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    There is no lawyer that would sign that contract. Even if they did, it wouldn't absolve you of guilt, you can't make a contract for something illegal. – Ron Beyer Jan 28 at 19:52
  • @RonBeyer I specified that I am not asking that. What I am asking is whether there is a way to confirm if something is legal or not without margin for human doubt (since lawyers are not the ones that make the law or that can prosecute if it is found to be illegal). – user7393973 Jan 28 at 20:04
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Yes. You go into the court of relevant jurisdiction, and file a lawsuit to "quiet the question".

Usually there is a counterparty who has something to say on the subject; sometimes not. If there is an apparent counterparty, they must be served notice of all aspects of the case.

Let's say I manage a pipeline property management company; we are wholly owned by a pipeline company and we buy the land and lease it to said pipeline company. I need a parcel of land to complete a pipeline connection, and as part of my offer I gently remind the landowner, Beth, that we do have the legal right to take the property by eminent domain, with the hopes this will inspire them to a sensible price. Beth says "Bunk! Your LLC doesn't run any pipelines! You don't have eminent domain rights! 500% market price, or go away." Well.

So, for the sake of moving the negotiation along, I go to court and ask the judge to quiet the question of whether we have eminent domain rights. Mind you, I don't go any further than that; I don't want to actually take it by eminent domain if I can talk Beth out of a consensual sale.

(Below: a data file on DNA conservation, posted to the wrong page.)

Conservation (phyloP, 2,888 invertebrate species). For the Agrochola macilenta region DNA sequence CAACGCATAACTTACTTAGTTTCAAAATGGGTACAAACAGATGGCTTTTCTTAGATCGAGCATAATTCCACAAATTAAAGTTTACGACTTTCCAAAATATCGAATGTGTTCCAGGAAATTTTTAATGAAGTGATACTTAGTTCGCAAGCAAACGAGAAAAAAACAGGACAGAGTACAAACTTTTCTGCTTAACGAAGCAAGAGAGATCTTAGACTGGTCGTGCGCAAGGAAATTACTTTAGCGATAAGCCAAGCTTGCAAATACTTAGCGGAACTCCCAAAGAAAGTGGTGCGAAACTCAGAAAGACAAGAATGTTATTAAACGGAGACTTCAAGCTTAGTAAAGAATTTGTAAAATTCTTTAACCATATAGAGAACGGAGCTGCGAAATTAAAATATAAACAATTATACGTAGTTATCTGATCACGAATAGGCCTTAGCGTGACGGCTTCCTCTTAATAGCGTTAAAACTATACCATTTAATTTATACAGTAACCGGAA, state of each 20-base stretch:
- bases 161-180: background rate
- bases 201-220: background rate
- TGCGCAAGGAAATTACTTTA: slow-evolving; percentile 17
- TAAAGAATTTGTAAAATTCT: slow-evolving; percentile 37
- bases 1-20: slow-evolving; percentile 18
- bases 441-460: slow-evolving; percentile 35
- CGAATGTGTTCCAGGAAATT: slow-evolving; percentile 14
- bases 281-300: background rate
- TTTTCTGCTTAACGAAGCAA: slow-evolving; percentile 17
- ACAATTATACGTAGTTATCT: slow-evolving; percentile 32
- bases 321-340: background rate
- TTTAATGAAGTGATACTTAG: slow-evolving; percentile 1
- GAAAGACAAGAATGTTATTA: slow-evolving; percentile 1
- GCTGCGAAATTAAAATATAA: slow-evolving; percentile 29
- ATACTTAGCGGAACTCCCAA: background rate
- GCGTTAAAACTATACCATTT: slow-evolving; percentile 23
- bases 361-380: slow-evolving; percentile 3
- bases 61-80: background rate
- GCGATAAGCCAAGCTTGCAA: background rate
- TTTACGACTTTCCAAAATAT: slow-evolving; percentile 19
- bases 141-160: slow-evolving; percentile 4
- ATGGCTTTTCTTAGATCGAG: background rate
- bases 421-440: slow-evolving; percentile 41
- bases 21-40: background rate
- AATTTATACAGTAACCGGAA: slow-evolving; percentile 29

The judge will, of course, suspect this applies to an imminent case, and will ask... so I might as well disclose the Beth situation. As such, I will have to serve Beth and keep Beth fully in the loop, so that Beth has full right to make the other side of the argument. Since it could affect others as well, the judge will probably also require publication in whichever newspaper handles legal notices. (Many newspapers are propped up financially by being official legal-notice organs for their county. They have six pages of editorial content, and 18 pages of legal notices and other ads.)

Most likely, the judge will cowardly refuse to rule on whether a pipeline's land holding company has eminent domain, and simply rule that the pipeline company itself does, and could simply buy the land itself then transfer it to my company as a trivial, taxless transaction. So the judge would grant eminent domain conditional on that transaction being done. Beth then offers 133% of market which we haggle to 120% of market + legal fees. Good enough!